• Phone conversations disrupt the flow of their work
  • Dispatchers can work on drivers in any order through Qualcomm messages, keeping higher priority situations on top
  • Dispatchers can forward Qualcomm messages to relevant personnel when applicable
  • Qualcomm messages leave a trail that dispatchers can reference when trying to recall previous conversations
  • The trail of Qualcomm messages also covers everyone's but when there's a misunderstanding. Management can go into the system and see what was said

...there's probably 50 more. So the best way to keep from aggravating dispatch is to communicate through Qualcomm and keep your Macros updated. For those of you who don't know what Macros are yet, they're pre-defined messages like:

  • Arrived at shipper
  • Loaded at shipper
  • In route on time
  • Arrived at consignee

...etc. So keep those updated and keep communication over Qualcomm.

But overall the dispatcher is the one monitoring a group of drivers to make sure that anything special that needs to be taken care of gets the attention it needs from the proper people. Accidents go to the Safety dept, breakdowns go to the maintenance department, home time requests get prioritized in the load planning system, late deliveries get directed to customer service, etc.

Also, if there are special requests the dispatcher will handle those also. For instance, maybe you're an awesome driver but by the luck of the draw you've gotten three short runs in a row to the Northeast. Not good. You need longer runs, better miles, and to get the heck out of that area for a while. Dispatch will request that the load planners prioritize that driver and manually assign a certain type of load.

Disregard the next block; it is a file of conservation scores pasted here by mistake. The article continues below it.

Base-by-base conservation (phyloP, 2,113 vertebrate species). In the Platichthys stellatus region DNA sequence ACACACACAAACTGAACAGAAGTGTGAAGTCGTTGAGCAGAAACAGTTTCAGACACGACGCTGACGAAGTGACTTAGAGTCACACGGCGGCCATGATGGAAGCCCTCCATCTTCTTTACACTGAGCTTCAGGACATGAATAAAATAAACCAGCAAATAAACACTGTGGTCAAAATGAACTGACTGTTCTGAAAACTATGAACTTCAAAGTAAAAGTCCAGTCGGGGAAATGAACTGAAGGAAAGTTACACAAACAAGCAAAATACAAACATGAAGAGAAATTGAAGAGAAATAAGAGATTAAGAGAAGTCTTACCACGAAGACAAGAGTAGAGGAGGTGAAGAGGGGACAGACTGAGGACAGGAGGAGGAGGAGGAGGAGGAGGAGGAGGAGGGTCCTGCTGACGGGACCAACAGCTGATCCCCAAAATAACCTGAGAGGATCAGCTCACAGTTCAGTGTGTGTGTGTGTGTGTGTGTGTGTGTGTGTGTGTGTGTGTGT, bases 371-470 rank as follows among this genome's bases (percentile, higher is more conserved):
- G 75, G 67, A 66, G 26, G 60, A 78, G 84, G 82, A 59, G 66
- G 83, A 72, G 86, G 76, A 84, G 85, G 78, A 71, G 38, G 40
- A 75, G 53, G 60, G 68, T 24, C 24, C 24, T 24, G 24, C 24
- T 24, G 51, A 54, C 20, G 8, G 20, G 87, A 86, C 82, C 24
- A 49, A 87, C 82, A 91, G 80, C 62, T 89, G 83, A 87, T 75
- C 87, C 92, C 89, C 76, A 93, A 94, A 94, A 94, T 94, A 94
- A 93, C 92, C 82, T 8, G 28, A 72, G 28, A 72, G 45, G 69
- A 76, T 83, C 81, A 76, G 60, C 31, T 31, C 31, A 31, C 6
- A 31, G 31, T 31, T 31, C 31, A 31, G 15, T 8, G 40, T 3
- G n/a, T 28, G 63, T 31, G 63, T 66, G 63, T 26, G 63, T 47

So their main job is to monitor their drivers, prioritize the importance of various situations, and make sure the proper departments get notified of situations that fall under their realm.

It's a brutal job. Every bit as thankless as being a driver. They're overworked, overstressed, and underappreciated. Above all else, they are the ones getting screamed at from all directions but they don't have the authority themselves to actually fix the problems. All they can do is relay the screaming between the driver and the various departments involved.

The more cooperative you are with dispatch, the more experience you get, and the more hard-working and reliable you are the more "points" you'll earn with them. Those points will earn you better miles, more dependable home time, and special favors when you need them.

Consignee:

The customer the freight is being delivered to. Also referred to as "the receiver". The shipper is the customer that is shipping the goods, the consignee is the customer receiving the goods.

Shipper:

The customer who is shipping the freight. This is where the driver will pick up a load and then deliver it to the receiver or consignee.

Qualcomm:

Omnitracs (a.k.a. Qualcomm) is a satellite-based messaging system with built-in GPS capabilities built by Qualcomm. It has a small computer screen and keyboard and is tied into the truck’s computer. It allows trucking companies to track where the driver is at, monitor the truck, and send and receive messages with the driver – similar to email.

Dispatcher:

Dispatcher, Fleet Manager, Driver Manager

The primary person a driver communicates with at his/her company. A dispatcher can play many roles, depending on the company's structure. Dispatchers may assign freight, file requests for home time, relay messages between the driver and management, inform customer service of any delays, change appointment times, and report information to the load planners.